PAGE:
The single biggest stumbling block for this film in Greece is that Greeks don’t approach the mountain situation the way Northern Europeans or Americans would. It’s not this idea of “conquering the mountain”, it’s not as aggressive, it’s more about the company and having a good time.
So some days I would be there 8 in the morning saying “let’s go, let’s go”, and eventually we would do something, but it wasn’t like the top priority; the main objective was to spend quality time with good company.
In the end I actually really grew to appreciate that more, because I feel like it’s a consistent attitude across Greece, and maybe there’s a misunderstanding by Americans and Northern Europeans towards it. Because it’s not that Greeks aren’t going to do it, it’s that they will take their time about it. And I kind of love that, because you end up overall having a better quality of experience.
What was your connection to Greece growing up?
My pappou and yiayia are from Patra and my dad came to the US when he was 18, so that was a long time ago. I would usually spend a month or so every summer in the area around Patra, going with my father and to visit my grandparents, so I was always in their orbit.
This is the first time that I was able to create my own situation, and it definitely made for a very different experience. When I was hanging out with these ski guys it was interesting, because I’m very American, but I had all this Greek stuff that would start coming out randomly and the guys would laugh. They still referred to me as the “American”, but I liked that at the end, I thought it was kind of cool.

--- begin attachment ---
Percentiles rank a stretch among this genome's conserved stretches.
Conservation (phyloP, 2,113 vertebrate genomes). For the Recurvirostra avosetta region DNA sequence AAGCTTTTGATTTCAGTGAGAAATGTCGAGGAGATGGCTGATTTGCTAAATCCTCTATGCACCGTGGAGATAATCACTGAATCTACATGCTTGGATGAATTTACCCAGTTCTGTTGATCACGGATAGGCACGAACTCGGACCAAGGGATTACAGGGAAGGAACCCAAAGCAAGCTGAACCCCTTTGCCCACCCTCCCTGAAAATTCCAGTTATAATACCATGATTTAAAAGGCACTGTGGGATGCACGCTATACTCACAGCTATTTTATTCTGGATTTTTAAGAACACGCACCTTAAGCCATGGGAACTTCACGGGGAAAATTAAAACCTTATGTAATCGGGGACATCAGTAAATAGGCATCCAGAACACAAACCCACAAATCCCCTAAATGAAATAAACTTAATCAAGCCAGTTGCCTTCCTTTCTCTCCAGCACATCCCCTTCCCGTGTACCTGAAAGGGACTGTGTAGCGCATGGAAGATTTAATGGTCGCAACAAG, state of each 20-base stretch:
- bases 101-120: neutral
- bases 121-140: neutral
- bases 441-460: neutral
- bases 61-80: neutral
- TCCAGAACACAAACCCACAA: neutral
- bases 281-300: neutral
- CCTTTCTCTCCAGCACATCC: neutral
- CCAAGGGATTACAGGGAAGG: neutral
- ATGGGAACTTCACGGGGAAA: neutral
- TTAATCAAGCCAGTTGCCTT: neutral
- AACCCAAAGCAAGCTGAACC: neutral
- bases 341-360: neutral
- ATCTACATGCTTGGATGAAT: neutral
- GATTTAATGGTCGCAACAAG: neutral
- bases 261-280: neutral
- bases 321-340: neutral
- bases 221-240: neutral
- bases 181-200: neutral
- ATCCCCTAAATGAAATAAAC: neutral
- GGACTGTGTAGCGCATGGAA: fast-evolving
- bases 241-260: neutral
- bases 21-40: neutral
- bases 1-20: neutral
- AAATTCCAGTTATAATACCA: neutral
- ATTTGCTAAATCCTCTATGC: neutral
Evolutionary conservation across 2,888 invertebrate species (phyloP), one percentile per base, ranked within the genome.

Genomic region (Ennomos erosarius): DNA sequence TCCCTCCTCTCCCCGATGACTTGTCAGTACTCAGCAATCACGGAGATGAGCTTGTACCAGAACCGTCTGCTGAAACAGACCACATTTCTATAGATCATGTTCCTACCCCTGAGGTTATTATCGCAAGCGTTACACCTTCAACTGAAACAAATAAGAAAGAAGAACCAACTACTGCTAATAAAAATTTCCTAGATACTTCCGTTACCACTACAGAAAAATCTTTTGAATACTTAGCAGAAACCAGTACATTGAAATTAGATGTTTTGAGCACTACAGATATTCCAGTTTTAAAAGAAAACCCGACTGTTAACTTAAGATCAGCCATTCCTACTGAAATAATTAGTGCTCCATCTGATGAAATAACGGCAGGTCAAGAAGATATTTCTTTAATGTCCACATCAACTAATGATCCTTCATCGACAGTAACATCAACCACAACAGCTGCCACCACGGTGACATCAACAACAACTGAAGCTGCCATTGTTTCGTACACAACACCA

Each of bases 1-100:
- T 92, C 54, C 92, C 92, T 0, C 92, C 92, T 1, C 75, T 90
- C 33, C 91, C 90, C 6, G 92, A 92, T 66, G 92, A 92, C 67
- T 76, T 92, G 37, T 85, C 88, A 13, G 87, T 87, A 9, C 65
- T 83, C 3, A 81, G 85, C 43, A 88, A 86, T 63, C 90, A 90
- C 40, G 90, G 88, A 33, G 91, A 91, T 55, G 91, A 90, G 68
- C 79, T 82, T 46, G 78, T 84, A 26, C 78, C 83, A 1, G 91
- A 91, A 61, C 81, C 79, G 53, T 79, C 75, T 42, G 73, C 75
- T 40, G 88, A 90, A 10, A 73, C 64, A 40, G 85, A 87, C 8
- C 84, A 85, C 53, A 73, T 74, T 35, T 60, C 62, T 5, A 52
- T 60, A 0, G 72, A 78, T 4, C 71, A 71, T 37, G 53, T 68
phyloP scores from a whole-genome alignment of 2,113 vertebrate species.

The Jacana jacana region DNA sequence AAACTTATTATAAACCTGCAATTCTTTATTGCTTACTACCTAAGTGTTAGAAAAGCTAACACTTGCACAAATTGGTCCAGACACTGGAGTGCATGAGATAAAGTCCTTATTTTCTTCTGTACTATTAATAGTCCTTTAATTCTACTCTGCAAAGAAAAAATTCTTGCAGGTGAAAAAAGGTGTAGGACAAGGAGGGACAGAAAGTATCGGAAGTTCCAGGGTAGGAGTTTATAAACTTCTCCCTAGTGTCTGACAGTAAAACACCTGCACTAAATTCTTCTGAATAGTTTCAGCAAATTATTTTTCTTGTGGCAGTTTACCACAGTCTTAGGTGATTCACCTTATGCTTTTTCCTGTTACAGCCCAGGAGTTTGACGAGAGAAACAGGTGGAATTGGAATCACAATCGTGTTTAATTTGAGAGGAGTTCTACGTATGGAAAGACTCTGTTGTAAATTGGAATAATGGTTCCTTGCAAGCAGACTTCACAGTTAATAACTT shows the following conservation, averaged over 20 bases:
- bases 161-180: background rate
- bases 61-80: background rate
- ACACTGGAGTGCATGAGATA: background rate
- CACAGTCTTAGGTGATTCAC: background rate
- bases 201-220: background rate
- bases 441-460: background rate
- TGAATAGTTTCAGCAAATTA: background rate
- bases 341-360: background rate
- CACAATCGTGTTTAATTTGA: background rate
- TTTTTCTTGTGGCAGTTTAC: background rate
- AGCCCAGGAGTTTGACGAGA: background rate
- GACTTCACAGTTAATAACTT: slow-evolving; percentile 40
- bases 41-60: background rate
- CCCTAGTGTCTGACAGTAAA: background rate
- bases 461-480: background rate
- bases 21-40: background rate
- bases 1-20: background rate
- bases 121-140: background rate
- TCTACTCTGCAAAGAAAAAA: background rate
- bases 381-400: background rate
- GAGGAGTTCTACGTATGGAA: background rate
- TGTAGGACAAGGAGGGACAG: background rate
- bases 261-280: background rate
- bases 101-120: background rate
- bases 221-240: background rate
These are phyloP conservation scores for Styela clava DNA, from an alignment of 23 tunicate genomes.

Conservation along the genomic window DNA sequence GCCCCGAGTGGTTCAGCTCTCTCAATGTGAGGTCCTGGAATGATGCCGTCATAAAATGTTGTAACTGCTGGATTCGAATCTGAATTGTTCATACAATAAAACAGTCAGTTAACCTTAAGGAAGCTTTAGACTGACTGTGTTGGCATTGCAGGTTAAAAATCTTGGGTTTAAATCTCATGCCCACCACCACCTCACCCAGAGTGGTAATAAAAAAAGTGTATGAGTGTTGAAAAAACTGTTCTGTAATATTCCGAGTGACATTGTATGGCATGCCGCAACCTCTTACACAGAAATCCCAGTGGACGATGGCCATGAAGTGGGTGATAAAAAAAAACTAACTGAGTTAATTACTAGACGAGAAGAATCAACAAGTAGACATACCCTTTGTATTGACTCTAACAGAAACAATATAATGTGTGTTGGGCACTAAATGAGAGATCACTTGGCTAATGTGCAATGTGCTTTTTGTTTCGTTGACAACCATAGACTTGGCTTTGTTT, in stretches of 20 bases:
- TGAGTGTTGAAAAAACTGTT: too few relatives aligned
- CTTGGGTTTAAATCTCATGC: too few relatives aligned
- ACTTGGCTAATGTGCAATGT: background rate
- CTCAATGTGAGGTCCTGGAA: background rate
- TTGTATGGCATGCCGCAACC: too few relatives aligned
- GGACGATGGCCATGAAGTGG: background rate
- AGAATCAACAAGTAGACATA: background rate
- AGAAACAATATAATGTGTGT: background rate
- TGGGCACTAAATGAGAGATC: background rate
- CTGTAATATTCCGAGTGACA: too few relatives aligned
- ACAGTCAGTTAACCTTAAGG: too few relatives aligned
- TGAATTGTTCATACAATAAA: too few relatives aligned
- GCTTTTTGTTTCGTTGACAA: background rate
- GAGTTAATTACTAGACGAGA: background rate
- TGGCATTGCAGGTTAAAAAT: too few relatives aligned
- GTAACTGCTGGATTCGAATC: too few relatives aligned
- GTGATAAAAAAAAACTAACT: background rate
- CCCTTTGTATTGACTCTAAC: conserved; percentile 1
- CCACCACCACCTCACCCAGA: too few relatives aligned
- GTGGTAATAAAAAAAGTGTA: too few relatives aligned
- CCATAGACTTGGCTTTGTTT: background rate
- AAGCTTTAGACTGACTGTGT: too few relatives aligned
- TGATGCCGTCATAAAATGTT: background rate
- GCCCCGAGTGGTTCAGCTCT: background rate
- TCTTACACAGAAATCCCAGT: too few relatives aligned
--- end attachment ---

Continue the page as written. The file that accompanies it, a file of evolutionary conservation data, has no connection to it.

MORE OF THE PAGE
So you got to see a different side of Greece. Did anything about it surprise you?
Well I realized that a lot of the stuff you see in the media is false; you get this stereotype, this perception that Greeks are behind by 20 years or something. I was surprised hanging out with these guys in the mountain areas, I felt that in many ways they were actually ahead.
For example, the way they’re doing skiing and snowboarding, this idea of hiking up the mountain, everyone is doing it there because they have to do it in Greece. And it’s starting to catch on here in the US where everyone is talking about climate change and sustainability. In Greece they’re already ahead of the game and ahead of the trend.
What do you hope people get out of your film?
Like I said, it bothers me a lot when I see this negative stuff coming out about Greece, and what’s going on with these skiers and snowboarders over there is a really positive story, it emphasizes a lot of things you never hear about, because you’re always hearing just about one bad thing after another.
Here is this group of guys that is really inspirational, Greeks that are doing things on their own and are not waiting for someone to give them a ride up the hill. So I hope that people will watch this and see a side of Greece that isn’t usually shown in the media.
I also hope that people realize that mountain tourism is a real thing in Greece; tourism is low-hanging fruit for Greece since it’s already a very amazing place that knows how to do tourism, so here’s something that’s a new thing to plug into that. There’s no reason to not just start promoting and marketing that side of the country.
Hopefully people will get excited by this, seeing Greece in a different light, and will go for winter vacations.
Help finish the movie at Frozen Ambrosia’s Kickstarter.
Greek snow sunset